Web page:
The exchange-traded product landscape in the U.S. has a handful of examples of asset managers and institutional investors working together on specific offerings. Often developed through "reverse inquiry," these products have been built with a factor tilt, currency hedge or, more recently, an environmental, social, or governance bent.
But is the trend toward tactical or thematic ETPs actually too narrow? Do institutional investors and asset managers actually need to go wider?
Consider some of the initiatives undertaken by some of the largest pension funds in the United States: pushing for corporate board diversity, advancing climate change concerns, and taking a stand on issues such as gun control and opioids.
Outspoken pension systems and foundations, such as the California State Teachers' Retirement System and the New York City Employees' Retirement Systems, share their views in forums, news releases and investment policy statements. But their ability to influence corporate decisions — directly or by proxy — remains largely dependent upon other investors with larger individual and collective holdings, including index fund managers and active shareholders, who might choose to align with their views.
So, why not sponsor an ETF to extend their reach?
Alex Bernhardt, U.S. responsible investment leader for Mercer Investment Consulting in Seattle, said other U.S. and international products offer a road map.
"It's really a question of internal capacity — on administration, operations and liability," said Mr. Bernhardt. "The trend toward defined contribution in the United States also brings opportunity," Mr. Bernhardt said.
Examples include Mellon Capital Management's Carbon Efficiency Strategy, backed by The McKnight Foundation; a collaboration between Pitzer College and BlackRock Inc.; and a green bond fund from Amundi and the International Finance Corp.
As publicly available investment products, ETFs could allow sponsoring institutions to wear their beliefs on their sleeves, while potentially lowering unit investment cost and extending their influence. For the asset managers, "reverse inquiry" ETFs such as the SPDR SSGA Gender Diversity Index ETF, launched with the California State Teachers' Retirement System, or BlackRock's iShares MSCI ACWI Low Carbon-Target ETF, launched with the United Nations Joint Staff Pension Fund, resulted in off-the-shelf vehicles with an asset base that could appeal to numerous other institutions and the investing public.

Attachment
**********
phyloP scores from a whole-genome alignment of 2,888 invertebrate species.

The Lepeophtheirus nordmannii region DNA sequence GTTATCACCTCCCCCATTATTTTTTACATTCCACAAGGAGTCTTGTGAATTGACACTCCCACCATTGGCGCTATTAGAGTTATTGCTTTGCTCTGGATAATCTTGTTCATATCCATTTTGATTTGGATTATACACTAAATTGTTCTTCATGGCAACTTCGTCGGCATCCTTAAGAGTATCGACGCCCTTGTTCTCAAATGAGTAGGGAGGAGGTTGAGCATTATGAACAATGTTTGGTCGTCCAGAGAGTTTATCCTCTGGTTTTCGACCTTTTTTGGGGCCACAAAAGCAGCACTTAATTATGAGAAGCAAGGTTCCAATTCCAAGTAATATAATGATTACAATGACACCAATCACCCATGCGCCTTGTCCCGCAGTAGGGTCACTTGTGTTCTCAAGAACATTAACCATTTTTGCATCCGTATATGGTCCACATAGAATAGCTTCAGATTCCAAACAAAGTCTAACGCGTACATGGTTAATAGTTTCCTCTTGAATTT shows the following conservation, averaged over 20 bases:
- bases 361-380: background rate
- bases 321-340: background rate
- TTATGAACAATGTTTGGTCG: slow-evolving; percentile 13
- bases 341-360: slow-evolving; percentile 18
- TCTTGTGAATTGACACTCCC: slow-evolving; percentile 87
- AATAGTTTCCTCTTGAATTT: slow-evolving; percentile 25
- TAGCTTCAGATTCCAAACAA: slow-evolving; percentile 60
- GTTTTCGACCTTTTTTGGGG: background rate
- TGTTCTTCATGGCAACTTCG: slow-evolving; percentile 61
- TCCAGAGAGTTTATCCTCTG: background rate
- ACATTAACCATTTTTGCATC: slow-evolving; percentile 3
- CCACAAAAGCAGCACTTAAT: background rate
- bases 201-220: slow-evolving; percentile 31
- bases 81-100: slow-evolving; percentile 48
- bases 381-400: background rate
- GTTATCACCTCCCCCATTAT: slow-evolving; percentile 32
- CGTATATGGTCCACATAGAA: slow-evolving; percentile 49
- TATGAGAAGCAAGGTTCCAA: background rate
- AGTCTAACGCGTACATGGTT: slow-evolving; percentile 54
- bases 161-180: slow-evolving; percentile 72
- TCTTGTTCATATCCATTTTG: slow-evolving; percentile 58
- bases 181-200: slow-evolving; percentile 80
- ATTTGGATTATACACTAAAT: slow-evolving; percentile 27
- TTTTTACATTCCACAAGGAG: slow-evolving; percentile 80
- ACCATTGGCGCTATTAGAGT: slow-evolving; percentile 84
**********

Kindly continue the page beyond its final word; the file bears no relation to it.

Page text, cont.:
But the history of broad-based, ESG-specific ETFs is spotty and performance is mixed.
According to research firm XTF, a unit of the London Stock Exchange Group, 51 U.S.-listed ESG ETFs have only $6.1 billion in total assets, the largest of which is $1 billion iShares MCI KLD 400 Social ETF, launched in 2006.
Despite a recently lowered expense ratio of 0.25%, that ETF has marginally underperformed the S&P 500 on an annualized basis over a 10-year period, according to Morningstar Inc.
For the most part, these ETFs have held targeted, alternatively weighted U.S. or global equity exposures that appeal often only to the converted.
"Is ESG a risk factor?" asks Mamadou-Abou Sarr, director of product development and sustainable investing at Northern Trust Asset Management in Chicago.
"The uniqueness of the framework has brought about an interesting track record for new products and the ability to appeal to broader group," he said.
Now, in the U.S., could the current dialogue surrounding ethical investing — reignited by the Parkland, Fla., shooting — bring institutions and service providers closer to broader solutions?
The ETF community is always looking for strategies from which to create products. For example, Impact Shares, set up as a non-profit ETF platform with backing from The Rockefeller Foundation, is planning to launch index funds in partnership with the NAACP and the YWCA Metropolitan Chicago, separately, with an initial focus on social justice for minorities and women.
"In the U.S., this type of ETF product development is still evolving," said Ethan Powell, founder and president of Impact Shares in Dallas.
"How could active management be involved? What about governance policies and scalability?" he asked."
Keith Ambachtsheer, director emeritus of the International Center for Pension Management, sees both legal and incentive barriers to a pension fund, foundation or endowment fund investor extending its reach.
"Arguably, they have enough challenges facing them without getting into the retail market," said Mr. Ambachtsheer.